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ORIGINAL ARTICLE
Year : 2021  |  Volume : 11  |  Issue : 3  |  Page : 117-122

Validation of the vasoactive-inotropic score in predicting pediatric septic shock mortality: A retrospective cohort study


Department of Child-Health, Faculty of Medicine, Cipto Mangunkusumo Hospital, Universitas Indonesia, Jakarta, Indonesia

Date of Submission30-Jun-2020
Date of Acceptance21-Nov-2020
Date of Web Publication25-Sep-2021

Correspondence Address:
Dr. Antonius Hocky Pudjiadi
Department of Child-Health, Faculty of Medicine, Cipto Mangunkusumo Hospital, Universitas Indonesia, Jl, Salemba Raya No. 6, Jakarta Pusat 10430
Indonesia
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Source of Support: None, Conflict of Interest: None


DOI: 10.4103/IJCIIS.IJCIIS_98_20

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   Abstract 


Introduction: Mortality in pediatric septic shock remains very high. Vasoactive-inotropic score (VIS) is widely used to predict prognosis in patients with heart disease. It is a simple method that was initially used as a predictor of morbidity and mortality in postoperative patients with congenital heart diseases. Previous reports showed that high VIS score was associated with high mortality in pediatric sepsis. However, its discriminative value remains unclear. We aim to explore the discriminative value of VIS in predicting mortality in pediatric septic shock patients.
Methods: We conducted a retrospective cohort study on medical records of septic shock patients who received care in the pediatric intensive care unit (PICU). We screened medical records of pediatric patients which were diagnosed with septic shock and admitted to the PICU and received vasoactive/inotropic score for more than 8 h. Other supporting examination results were recorded, such as organ function evaluation for calculation of Pediatric Logistic Organ Dysfunction-2 (PELOD-2) score. The outcome of patients was recorded. The receiver operating curve was constructed to calculate the area under the curve (AUC), sensitivity, and specificity of each cutoff point.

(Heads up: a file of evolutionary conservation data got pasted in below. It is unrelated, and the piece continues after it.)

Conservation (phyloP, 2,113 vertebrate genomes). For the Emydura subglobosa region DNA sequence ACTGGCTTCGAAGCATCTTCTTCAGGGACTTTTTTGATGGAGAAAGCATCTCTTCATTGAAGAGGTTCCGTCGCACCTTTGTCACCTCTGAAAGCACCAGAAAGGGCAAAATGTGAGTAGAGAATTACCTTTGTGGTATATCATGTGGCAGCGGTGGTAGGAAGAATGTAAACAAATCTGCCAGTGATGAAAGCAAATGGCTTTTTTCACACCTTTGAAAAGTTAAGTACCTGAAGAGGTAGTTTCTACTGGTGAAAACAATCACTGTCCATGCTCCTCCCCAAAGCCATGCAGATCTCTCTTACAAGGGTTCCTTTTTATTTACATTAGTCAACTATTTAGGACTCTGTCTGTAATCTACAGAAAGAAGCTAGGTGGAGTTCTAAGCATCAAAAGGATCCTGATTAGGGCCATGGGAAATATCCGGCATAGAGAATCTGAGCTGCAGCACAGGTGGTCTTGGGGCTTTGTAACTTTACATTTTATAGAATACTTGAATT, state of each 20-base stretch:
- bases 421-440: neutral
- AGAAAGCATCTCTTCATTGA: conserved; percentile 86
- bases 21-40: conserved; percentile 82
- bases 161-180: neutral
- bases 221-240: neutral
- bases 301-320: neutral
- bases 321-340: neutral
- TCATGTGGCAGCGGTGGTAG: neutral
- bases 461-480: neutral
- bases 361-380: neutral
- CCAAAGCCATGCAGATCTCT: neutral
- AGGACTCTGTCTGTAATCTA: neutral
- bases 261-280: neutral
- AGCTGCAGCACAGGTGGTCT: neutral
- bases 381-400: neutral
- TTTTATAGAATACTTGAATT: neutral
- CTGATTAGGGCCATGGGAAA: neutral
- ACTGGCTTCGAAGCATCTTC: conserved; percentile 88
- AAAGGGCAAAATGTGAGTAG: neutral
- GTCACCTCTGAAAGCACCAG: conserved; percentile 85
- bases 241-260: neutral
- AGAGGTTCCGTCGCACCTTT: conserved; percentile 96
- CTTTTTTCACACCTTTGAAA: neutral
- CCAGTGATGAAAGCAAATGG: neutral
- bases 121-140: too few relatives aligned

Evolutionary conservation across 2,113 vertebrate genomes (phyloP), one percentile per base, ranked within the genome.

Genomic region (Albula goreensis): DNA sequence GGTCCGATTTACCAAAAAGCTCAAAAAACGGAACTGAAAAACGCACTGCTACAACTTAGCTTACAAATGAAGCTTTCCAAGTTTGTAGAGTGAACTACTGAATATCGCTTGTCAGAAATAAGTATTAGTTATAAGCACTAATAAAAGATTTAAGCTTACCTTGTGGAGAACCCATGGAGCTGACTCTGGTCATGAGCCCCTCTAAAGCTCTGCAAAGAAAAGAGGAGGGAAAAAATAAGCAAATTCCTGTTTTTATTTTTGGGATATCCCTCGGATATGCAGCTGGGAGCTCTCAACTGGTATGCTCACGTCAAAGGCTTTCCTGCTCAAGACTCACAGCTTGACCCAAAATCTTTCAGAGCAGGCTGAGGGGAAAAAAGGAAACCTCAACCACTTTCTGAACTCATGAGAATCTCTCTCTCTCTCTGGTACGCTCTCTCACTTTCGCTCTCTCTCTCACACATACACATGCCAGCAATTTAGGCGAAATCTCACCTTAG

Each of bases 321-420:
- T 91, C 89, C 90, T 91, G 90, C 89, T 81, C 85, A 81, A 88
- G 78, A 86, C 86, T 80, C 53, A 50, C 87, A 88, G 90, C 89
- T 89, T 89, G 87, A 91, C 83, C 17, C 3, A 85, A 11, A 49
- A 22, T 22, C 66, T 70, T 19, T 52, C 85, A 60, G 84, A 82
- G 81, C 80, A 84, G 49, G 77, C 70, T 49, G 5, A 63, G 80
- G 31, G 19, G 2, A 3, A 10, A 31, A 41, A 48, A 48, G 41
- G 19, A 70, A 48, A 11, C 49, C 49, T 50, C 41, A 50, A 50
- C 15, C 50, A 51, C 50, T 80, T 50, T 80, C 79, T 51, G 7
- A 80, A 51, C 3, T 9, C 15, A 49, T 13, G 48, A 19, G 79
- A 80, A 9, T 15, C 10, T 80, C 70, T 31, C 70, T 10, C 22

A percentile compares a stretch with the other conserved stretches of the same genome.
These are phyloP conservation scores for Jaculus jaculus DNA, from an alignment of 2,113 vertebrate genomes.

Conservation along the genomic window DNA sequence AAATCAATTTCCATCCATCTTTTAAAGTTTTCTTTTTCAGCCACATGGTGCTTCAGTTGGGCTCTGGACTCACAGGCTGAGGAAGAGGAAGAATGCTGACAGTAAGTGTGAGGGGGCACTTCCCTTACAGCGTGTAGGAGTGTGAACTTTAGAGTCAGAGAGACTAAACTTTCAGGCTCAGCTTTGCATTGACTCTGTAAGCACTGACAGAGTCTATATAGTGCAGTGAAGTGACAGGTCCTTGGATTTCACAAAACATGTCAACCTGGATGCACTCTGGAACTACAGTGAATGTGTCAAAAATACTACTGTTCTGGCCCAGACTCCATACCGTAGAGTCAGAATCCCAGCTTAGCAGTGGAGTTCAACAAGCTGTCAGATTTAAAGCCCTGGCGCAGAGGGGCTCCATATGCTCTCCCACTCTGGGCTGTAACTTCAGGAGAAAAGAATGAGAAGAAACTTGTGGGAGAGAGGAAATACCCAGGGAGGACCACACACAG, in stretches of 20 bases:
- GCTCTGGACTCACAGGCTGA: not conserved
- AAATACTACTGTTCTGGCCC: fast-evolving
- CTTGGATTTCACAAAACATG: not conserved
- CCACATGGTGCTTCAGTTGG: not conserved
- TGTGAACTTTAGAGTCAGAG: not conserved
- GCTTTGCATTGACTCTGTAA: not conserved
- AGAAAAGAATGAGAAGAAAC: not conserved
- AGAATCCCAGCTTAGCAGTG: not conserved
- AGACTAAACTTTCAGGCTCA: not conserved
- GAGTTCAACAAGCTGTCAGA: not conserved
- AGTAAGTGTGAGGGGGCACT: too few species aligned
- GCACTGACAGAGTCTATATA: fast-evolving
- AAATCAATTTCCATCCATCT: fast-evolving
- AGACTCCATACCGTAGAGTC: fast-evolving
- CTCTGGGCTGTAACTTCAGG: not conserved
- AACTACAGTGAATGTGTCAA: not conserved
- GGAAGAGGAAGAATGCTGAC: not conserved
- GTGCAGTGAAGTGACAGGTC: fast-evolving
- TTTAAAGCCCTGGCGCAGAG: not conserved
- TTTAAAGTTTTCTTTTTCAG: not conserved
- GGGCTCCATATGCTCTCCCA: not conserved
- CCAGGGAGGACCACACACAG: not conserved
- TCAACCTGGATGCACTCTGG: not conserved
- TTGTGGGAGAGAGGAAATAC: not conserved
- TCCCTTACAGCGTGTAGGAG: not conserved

Results: We obtained the optimum cutoff point of VIS > 11 with 78.87% sensitivity and 72.22% specificity. AUC positive was 0.779 (P < 0.001); predictive value and negative predictive value were 91.80% and 46.43%, respectively.
Conclusion: VIS > 11 has a good ability to predict mortality in children with septic shock.

Keywords: Mortality, pediatrics, sepsis, vasoactive-inotropic score


How to cite this article:
Pudjiadi AH, Pramesti DL, Pardede SO, Djer MM, Rohsiswatmo R, Kaswandani N. Validation of the vasoactive-inotropic score in predicting pediatric septic shock mortality: A retrospective cohort study. Int J Crit Illn Inj Sci 2021;11:117-22

How to cite this URL:
Pudjiadi AH, Pramesti DL, Pardede SO, Djer MM, Rohsiswatmo R, Kaswandani N. Validation of the vasoactive-inotropic score in predicting pediatric septic shock mortality: A retrospective cohort study. Int J Crit Illn Inj Sci [serial online] 2021 [cited 2021 Oct 16];11:117-22. Available from: https://www.ijciis.org/text.asp?2021/11/3/117/326605




   Introduction Top


Sepsis describes a state of organ dysfunction due to dysregulated immune response toward infections.[1] Today, uniform diagnostic criteria widely used in research to identify sepsis in the pediatric population are based on the International Pediatric Sepsis Consensus Conference (IPSCC).[2] However, the SPROUT trial found that only 42% of sepsis patients were identified as such by both the clinician and the consensus criteria.[3] According to IPSCC, sepsis is formally defined as systemic inflammatory response syndrome attributed to infection.[2] Severe sepsis is defined as sepsis with either cardiovascular organ dysfunction or acute respiratory distress syndrome or two or more other organ dysfunctions. Septic shock is particularly defined as sepsis with cardiovascular organ dysfunction.[1] Septic shock happens when sepsis causes persistent cardiovascular dysfunction despite ≥40 mL/kg fluid resuscitation.[3] Sepsis is responsible for high morbidity and mortality among children.[4] Today, septic shock mortality in developed countries is as low as 5%, whereas in developing countries, it is around 35%.[4]

Several scoring systems have been validated to predict mortality in pediatric sepsis; for instance, pediatric sequential organ failure assessment and Pediatric Logistic Organ Dysfunction-2 (PELOD-2) scores. However, the requirement for extensive laboratory examinations limit their use in terms of availability and affordability.[5] Thus, availability and affordability limit their use.

The vasoactive-inotropic score (VIS) was originally used to predict morbidity and mortality in patients with cardiac diseases.[6] It represents the need for medications to support the cardiovascular function. A study by Haque et al. demonstrates high VIS score's association with mortality in septic children with refractory shock.[7]

Calculating VIS is relatively easier than PELOD-2 score, however its use as mortality predictor in pediatric septic shock has yet to be explored.


   Methods Top


We conducted a retrospective cohort study on pediatric patients diagnosed with septic shock and admitted to the pediatric intensive care unit (PICU) of Cipto Mangunkusumo Hospital between December 2015 and November 2019. This study obtained ethical approval from the Faculty of Medicine Universitas Indonesia Ethical Committee with approval number KET.1198/UN2.FI/ETIK/PPM.00.02/2019 on October 2019.